Issue: 2010 > April > special article

Prevalence of dyslipidaemia in patients treated with lipid-modifying drugs in the Netherlands.Part of the Dyslipidaemia International Survey

A.C. Strang, H.A.H. Kaasjager, D.C.G. Basart, E.S.G. Stroes


Background: Patients at risk for cardiovascular disease
require medical treatment to optimise their lipid profile.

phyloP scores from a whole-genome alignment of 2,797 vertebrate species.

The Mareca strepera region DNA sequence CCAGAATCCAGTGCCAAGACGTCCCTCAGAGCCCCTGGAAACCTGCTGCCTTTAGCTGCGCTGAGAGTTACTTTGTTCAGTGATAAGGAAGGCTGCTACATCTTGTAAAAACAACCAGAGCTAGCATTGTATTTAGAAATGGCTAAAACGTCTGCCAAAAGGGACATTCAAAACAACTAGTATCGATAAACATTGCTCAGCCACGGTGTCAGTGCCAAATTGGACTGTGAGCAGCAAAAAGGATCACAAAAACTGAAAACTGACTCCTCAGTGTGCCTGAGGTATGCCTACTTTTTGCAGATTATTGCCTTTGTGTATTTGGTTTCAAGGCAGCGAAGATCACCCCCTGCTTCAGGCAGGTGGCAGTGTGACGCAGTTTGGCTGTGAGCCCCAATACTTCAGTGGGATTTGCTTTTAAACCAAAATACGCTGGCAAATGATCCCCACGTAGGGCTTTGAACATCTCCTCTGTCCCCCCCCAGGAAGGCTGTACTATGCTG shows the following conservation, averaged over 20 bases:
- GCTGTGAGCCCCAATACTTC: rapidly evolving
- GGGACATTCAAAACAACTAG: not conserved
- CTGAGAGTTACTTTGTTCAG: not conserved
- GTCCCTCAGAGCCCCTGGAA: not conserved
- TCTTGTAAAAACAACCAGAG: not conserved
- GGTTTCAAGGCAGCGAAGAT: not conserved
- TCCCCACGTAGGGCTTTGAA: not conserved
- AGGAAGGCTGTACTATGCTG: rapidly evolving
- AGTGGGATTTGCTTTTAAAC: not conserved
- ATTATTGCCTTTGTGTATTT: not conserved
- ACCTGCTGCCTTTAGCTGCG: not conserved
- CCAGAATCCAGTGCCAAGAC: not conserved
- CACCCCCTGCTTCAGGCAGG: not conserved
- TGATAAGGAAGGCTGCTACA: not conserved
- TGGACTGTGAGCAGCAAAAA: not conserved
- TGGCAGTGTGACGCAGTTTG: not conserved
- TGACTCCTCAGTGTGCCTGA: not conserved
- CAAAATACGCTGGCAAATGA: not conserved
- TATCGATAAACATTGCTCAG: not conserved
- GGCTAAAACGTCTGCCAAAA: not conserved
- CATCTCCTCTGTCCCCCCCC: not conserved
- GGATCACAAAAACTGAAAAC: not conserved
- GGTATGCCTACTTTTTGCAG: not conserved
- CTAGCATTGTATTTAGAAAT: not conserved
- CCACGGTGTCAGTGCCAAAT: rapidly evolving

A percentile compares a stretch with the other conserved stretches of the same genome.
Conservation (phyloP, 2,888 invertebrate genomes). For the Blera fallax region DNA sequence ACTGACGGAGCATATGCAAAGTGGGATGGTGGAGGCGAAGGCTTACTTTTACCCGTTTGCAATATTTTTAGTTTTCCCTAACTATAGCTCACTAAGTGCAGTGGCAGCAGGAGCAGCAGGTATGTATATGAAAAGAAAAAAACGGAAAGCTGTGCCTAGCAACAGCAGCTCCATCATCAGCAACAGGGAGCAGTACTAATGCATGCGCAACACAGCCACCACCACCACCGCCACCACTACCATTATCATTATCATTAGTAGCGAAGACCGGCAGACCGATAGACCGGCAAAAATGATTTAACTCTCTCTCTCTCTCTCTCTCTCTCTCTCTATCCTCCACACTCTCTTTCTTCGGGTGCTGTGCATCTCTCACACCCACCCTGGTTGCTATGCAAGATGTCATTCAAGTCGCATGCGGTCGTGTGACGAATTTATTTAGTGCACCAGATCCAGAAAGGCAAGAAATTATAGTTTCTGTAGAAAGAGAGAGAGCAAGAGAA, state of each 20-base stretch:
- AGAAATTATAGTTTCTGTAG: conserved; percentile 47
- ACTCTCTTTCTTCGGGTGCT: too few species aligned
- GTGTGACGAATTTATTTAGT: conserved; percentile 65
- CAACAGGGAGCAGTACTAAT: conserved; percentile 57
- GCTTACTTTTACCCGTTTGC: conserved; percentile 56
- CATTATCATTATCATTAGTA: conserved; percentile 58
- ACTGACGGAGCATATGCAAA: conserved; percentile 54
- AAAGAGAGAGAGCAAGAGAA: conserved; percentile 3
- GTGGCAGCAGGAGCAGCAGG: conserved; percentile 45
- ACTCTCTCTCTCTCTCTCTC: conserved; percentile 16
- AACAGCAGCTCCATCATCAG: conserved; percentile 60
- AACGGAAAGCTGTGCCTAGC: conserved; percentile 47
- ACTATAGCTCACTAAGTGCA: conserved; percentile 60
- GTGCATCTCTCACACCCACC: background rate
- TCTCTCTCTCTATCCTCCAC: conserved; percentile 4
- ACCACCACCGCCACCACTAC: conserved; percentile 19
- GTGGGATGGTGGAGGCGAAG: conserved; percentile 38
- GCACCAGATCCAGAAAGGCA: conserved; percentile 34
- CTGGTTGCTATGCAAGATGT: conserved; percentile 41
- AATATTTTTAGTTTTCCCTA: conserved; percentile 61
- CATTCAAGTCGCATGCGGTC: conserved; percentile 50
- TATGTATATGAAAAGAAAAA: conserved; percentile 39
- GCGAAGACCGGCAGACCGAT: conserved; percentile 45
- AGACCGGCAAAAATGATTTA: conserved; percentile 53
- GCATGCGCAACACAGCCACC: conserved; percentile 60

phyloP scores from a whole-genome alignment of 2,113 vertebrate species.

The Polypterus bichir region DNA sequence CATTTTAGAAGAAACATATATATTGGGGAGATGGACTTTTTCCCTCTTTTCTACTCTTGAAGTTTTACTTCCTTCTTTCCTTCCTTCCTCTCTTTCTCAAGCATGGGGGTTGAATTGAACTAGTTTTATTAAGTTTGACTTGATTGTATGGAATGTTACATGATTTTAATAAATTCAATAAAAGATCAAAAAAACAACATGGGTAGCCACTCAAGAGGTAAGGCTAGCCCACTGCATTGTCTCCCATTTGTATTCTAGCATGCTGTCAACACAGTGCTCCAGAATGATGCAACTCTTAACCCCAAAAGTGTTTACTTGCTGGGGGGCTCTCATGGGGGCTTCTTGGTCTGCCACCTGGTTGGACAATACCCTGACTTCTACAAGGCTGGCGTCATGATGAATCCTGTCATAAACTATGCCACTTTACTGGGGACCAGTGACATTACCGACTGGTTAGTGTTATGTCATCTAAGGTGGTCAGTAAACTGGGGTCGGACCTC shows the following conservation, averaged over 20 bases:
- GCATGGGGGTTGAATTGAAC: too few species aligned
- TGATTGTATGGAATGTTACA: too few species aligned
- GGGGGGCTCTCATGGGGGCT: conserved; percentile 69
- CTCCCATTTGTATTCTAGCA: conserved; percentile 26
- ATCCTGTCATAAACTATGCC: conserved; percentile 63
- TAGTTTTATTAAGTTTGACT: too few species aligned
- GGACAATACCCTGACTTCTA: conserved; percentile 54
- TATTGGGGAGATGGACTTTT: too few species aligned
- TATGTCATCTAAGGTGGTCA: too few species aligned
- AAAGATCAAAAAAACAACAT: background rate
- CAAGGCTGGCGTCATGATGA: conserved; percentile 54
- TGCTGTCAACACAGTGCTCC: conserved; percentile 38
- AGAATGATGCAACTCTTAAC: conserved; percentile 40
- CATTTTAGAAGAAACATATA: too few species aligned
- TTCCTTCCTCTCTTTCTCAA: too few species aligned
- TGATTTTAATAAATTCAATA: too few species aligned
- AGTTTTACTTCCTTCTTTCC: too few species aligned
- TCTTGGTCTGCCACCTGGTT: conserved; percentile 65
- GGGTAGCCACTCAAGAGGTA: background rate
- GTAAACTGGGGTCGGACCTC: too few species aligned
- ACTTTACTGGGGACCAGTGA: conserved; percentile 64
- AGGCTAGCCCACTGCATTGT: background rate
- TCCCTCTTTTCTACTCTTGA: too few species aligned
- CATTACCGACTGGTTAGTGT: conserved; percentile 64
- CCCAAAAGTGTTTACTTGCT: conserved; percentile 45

Failure to reach optimal lipid levels contributes significantly to the residual cardiovascular risk in treated patients. In the DYSIS -Netherlands study, residual lipid profile abnormalities in patients on stable statin therapy in the Netherlands were assessed. Methods: As part of a multinational cross-sectional cohort study conducted in Canada and Europe, 1212 patients were included in the Netherlands. Patients aged 45 years and older were included if they had taken statins for at least three months. Data on demographics, cardiovascular history and cardiovascular risk profile were recorded, and compared using European Society of Cardiology (ES C) risk classification. Results: In 1139 patients, total lipid profile was measured. In this population ESC LDL-cholesterol normal levels were not achieved in 33.3% (n=379), whereas 71.7% (n=817) did not reach the three-normal level: for LDL cholesterol, plus they had low HDL cholesterol and/or elevated triglycerides. In the high-risk group (n=1036), LDL-cholesterol levels were not at goal in 33.3% (n=345). In the entire cohort, only 28.3% (n=322) of patients receiving statin therapy reached normal levels for all lipid parameters. Conclusion: The majority of patients receiving statin therapy fail to reach normal levels for lipid parameters. Although the final results of ongoing outcome trials using combinations of lipid-altering treatments should be awaited, optimisation of lipid management is still amenable to improvement in the Netherlands.